In spite of increasingly relaxed marijuana laws in many places, a new federal study found that nearly 75 million people aged 12 or older, about two in seven, “perceived great risk of harm” from using marijuana once a month, reports USA Today. The states with the highest percentages of perception of risk were all from the South — Alabama, Arkansas, Florida, Kentucky, Louisiana, Mississippi and Texas. Alabama, Louisiana and Texas were among the states with the lowest use rate. The study from the Substance Abuse and Mental Health Services Administration provides an in-depth examination of U.S. marijuana use, as well as data regarding the public’s perception of the risks associated with the drug. Using data collected by the National Survey on Drug Use and Health from 2012 to 2014, the agency analyzed various regions around the country and within states.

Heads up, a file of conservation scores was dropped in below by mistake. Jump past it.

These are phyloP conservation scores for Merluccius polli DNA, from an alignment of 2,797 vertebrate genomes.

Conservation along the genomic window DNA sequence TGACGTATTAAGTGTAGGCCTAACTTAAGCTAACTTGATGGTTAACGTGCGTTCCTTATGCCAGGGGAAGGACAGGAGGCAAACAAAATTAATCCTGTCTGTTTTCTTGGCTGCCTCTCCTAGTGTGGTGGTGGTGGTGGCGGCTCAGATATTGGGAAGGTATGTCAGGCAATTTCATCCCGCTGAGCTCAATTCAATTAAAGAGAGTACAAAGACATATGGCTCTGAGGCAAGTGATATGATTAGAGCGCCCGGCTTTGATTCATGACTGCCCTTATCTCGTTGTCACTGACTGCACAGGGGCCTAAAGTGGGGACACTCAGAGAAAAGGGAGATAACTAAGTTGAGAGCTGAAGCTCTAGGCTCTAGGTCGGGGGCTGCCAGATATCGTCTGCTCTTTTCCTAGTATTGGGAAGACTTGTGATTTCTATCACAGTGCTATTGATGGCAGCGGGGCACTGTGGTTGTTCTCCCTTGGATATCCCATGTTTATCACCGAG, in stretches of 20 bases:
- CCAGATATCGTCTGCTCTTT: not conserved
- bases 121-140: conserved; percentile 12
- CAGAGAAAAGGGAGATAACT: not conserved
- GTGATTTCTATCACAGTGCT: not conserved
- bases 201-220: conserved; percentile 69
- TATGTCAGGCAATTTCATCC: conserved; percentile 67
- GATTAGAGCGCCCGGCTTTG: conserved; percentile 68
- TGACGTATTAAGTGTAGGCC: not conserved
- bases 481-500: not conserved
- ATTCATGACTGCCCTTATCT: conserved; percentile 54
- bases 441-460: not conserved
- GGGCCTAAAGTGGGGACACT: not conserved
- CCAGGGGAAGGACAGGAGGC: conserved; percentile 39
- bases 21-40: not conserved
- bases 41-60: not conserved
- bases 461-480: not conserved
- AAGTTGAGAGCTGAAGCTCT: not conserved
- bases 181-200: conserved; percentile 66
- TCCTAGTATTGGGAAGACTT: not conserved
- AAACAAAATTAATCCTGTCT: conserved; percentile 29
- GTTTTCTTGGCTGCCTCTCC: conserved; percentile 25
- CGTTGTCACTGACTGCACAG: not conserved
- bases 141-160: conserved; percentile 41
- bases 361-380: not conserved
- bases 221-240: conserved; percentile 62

The study found that 20.3 million people 12 or older used marijuana in the past month, about 1 in 13 people over the age of 12. Alaska, Colorado, Oregon, Washington and the District of Columbia have legalized recreational marijuana, but 23 states and D.C. have legalized forms of medical marijuana while an additional 14 have taken measures to decriminalize the drug. In the November elections, eight states will have the option to legalize either recreational or medical cannabis. Voters in five states — Arizona, California, Maine, Massachusetts and Nevada — are considering recreational marijuana, while three more — Arkansas, Florida and Missouri — could legalize medicinal cannabis.